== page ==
Xi Jinping also underscored the need to build a network space defence system and enhance safeguards for national network security. Alluding to Civil-Military fusion, he called for strengthening the coordinated implementation of major projects in science and technology, promoting independent and original innovation, and fostering a vibrant ecosystem for innovation. Stating that State owned Enterprises (SoEs) are playing a key role, Zhang Yuzhuo, Chairman of the State-owned Assets Supervision and Administration Commission (SASAC) of the State Council, disclosed (March 5) that investment by central SOEs in strategic emerging industries increased 32.1 percent year on year in 2023. He said the SASAC's goal envisaged income derived from strategic emerging industries by central SOEs as accounting for 35 percent of their total income by 2025. He said it is important to increase investment in industries "especially in brain-like intelligence, quantum information and controlled nuclear fusion."

The leadership of the State Council’s State-owned Assets Supervision and Administration Commission (SASAC), which controls the central State-owned Enterprises (SoEs), moved rapidly and met in Beijing on March 29. It called for reforms to enable SoEs to invest more on innovative and fundamental technologies over a medium-to-long-term rather than short-term. Consequent to the economic slowdown and US-led restrictions on critical technologies, Beijing is relying increasingly on central SOEs to drive technological innovation and industrial upgrading. In 2023, the combined investments of central SOEs in strategic emerging industries (SEI) surged by 45.3% year-on-year, reaching RMB 2.18 trillion.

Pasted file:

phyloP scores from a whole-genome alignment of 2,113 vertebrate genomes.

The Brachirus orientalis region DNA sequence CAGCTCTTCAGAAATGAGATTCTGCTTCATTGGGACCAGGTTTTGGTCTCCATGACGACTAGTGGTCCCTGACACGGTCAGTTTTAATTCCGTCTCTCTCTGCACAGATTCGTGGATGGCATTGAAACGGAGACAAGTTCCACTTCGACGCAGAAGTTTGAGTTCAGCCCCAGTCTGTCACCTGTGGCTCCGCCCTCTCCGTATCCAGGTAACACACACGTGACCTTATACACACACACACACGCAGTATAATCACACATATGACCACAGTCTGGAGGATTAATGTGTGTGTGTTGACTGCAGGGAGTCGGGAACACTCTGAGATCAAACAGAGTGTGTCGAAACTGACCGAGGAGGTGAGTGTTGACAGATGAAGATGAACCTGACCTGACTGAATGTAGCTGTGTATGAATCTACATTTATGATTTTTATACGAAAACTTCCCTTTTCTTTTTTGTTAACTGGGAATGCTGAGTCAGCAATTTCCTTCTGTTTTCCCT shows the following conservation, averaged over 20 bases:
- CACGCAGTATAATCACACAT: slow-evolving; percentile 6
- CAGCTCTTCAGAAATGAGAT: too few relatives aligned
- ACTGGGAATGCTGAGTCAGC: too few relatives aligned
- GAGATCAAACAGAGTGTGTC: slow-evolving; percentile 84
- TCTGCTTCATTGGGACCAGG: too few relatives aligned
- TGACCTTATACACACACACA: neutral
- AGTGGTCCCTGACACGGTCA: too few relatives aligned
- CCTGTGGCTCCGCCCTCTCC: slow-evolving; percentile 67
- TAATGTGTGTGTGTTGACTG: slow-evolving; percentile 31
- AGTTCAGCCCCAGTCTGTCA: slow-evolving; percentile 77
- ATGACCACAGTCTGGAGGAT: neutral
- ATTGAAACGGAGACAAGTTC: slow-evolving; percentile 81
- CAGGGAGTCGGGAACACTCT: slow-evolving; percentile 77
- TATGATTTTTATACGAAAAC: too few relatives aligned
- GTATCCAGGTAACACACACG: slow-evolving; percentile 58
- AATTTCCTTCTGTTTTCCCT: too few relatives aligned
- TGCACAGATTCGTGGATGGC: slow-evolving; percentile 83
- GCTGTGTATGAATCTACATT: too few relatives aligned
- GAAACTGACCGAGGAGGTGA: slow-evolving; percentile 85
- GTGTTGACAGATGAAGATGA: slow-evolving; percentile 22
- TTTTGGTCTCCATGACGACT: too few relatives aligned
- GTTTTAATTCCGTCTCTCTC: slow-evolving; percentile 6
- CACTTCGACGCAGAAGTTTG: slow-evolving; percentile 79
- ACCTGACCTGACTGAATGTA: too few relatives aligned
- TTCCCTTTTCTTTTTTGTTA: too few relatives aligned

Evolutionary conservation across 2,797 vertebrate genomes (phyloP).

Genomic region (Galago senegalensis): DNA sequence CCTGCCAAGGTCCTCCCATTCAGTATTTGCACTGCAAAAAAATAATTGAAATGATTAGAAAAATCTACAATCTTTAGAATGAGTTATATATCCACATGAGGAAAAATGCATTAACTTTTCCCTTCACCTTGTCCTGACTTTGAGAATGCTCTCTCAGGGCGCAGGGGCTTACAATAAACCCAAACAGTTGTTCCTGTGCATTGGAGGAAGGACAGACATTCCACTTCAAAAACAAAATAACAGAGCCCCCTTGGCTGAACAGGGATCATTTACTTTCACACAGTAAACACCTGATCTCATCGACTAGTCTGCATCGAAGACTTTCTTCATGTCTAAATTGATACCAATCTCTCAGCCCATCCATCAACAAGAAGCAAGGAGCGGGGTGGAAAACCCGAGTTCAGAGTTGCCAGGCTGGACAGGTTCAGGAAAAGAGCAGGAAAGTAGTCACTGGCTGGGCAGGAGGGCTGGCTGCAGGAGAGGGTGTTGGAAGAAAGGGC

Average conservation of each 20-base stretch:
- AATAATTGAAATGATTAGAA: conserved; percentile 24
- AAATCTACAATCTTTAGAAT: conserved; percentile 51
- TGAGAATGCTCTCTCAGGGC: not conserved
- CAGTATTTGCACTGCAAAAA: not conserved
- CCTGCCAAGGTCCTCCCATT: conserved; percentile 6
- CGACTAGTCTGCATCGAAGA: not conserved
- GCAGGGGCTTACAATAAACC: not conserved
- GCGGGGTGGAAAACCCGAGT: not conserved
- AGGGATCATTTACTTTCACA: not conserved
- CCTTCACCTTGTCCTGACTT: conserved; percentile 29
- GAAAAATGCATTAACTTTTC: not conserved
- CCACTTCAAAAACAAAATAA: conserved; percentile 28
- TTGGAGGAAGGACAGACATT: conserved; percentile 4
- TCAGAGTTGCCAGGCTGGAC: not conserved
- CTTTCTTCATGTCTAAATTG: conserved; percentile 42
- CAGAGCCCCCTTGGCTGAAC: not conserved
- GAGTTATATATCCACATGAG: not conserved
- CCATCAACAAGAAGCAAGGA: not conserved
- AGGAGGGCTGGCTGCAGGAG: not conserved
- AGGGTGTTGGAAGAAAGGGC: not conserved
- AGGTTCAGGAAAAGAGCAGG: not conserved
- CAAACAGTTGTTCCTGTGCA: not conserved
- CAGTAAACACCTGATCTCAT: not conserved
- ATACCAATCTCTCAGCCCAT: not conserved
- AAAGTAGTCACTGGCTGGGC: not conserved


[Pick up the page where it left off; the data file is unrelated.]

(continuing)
Important was the attention given by Xi Jinping to strengthening the armed forces for multi-dimensional warfare (land, air, cyber, space and sea) by using advanced technology and to enhance the PLA Navy’s maritime capabilities.

Indicating that the military was studying the new direction, soon after the NPC session concluded the Guangming Daily (March 24) published two important articles on enhancing strategic capabilities and AI. The articles were authored by members of the Party Innovation Theory Research Centre, National University of Defence Technology, and faculty members of the Army Engineering University and Army Command College respectively.